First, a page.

Haitian cholera strain matches South Asia sample

Researchers have recently determined that the strain of cholera that has emerged in Haiti in recent weeks matches bacterial samples from the disease taken in South Asia, not Latin America.

The team of scientists from Harvard Medical School, Brigham and Women’s Hospital, and Massachusetts General Hospital, as well as others from the United States and Haiti, have concluded that the strain was most likely brought into the country from an infected human or a contaminated food source.

They do not believe that the outbreak was triggered by ocean currents or a climate-related event. The team’s full findings appeared online December 9 in the New England Journal of Medicine.

The findings match with an earlier report from the Centers for Disease Control and Prevention that was based on limited molecular fingerprinting technology. The researchers caution that determining the actual source of the strain will require a sustained epidemiological investigation.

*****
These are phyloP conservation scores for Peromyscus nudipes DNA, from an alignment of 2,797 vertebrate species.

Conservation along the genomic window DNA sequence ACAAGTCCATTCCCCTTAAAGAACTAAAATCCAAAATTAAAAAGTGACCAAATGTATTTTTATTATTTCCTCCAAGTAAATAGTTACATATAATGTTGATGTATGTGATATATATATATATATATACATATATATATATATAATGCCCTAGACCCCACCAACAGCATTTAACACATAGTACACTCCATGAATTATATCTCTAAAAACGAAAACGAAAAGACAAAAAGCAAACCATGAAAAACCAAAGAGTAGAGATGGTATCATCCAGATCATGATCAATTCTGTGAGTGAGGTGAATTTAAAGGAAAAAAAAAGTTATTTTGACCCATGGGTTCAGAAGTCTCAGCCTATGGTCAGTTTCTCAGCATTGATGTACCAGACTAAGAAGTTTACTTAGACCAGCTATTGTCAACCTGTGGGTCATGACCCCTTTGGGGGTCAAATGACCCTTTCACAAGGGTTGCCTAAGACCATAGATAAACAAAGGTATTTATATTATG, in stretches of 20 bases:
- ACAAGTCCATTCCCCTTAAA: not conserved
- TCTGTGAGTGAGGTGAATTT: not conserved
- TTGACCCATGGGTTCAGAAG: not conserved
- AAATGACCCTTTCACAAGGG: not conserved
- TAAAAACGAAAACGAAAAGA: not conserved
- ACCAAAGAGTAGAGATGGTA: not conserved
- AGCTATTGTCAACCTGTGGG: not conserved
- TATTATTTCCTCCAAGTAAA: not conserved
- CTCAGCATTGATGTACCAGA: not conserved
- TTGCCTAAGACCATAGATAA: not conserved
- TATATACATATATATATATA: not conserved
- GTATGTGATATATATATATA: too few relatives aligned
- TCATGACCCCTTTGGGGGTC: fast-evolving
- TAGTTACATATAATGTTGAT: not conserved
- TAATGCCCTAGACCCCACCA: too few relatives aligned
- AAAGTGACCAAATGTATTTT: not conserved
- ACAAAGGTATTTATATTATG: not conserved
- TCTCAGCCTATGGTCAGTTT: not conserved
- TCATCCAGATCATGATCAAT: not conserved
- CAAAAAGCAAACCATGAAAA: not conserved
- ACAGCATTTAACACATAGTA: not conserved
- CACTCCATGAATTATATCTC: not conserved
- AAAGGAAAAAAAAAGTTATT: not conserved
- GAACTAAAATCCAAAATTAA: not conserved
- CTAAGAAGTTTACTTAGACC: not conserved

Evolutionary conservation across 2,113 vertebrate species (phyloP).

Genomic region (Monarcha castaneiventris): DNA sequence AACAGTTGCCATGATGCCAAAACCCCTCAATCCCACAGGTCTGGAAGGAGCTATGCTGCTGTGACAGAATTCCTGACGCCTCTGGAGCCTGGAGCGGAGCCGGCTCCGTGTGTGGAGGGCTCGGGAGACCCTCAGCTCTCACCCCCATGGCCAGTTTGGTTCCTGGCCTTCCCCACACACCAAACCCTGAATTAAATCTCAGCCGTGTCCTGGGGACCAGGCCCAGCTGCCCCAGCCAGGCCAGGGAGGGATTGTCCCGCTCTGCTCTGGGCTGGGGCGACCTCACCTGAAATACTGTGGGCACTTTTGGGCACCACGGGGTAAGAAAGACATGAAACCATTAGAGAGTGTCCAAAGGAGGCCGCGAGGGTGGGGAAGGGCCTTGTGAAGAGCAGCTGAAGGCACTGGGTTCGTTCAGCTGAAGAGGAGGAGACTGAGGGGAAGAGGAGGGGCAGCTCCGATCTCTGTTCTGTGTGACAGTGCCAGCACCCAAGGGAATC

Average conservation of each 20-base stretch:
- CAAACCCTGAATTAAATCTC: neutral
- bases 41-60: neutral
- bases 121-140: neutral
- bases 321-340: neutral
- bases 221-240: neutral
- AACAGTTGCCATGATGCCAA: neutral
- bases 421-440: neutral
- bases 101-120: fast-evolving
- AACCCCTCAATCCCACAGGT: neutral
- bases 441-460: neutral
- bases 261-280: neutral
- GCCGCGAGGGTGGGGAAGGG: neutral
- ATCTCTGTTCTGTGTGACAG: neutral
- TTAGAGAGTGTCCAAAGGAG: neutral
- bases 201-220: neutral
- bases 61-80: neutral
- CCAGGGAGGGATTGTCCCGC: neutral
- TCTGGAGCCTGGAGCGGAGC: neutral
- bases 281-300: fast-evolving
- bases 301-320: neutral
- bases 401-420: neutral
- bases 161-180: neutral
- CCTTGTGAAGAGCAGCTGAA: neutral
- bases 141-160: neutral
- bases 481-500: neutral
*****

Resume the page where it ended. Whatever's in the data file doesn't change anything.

"Our data strongly suggest that the Haitian epidemic began with the introduction into Haiti of a cholera strain from a distant geographic source by human activity," Matthew Waldor, a doctor with the Harvard Medical School, said. "Some scientists believe that the strain arose from the local aquatic environment, but this hypothesis is not supported by our analysis, which clearly distinguishes the Haitian strains from those circulating in Latin America and the U.S. Gulf Coast."

Waldor and his colleagues are suggesting that the United States begin to stockpile the cholera vaccine in order to prevent outbreaks, such as the one in Haiti, from taking hold. Controlling the outbreak is vital. Beyond ending the current suffering, it could reduce the chance that the mingling of different strains could prevent a more virulent form of the disease from emerging.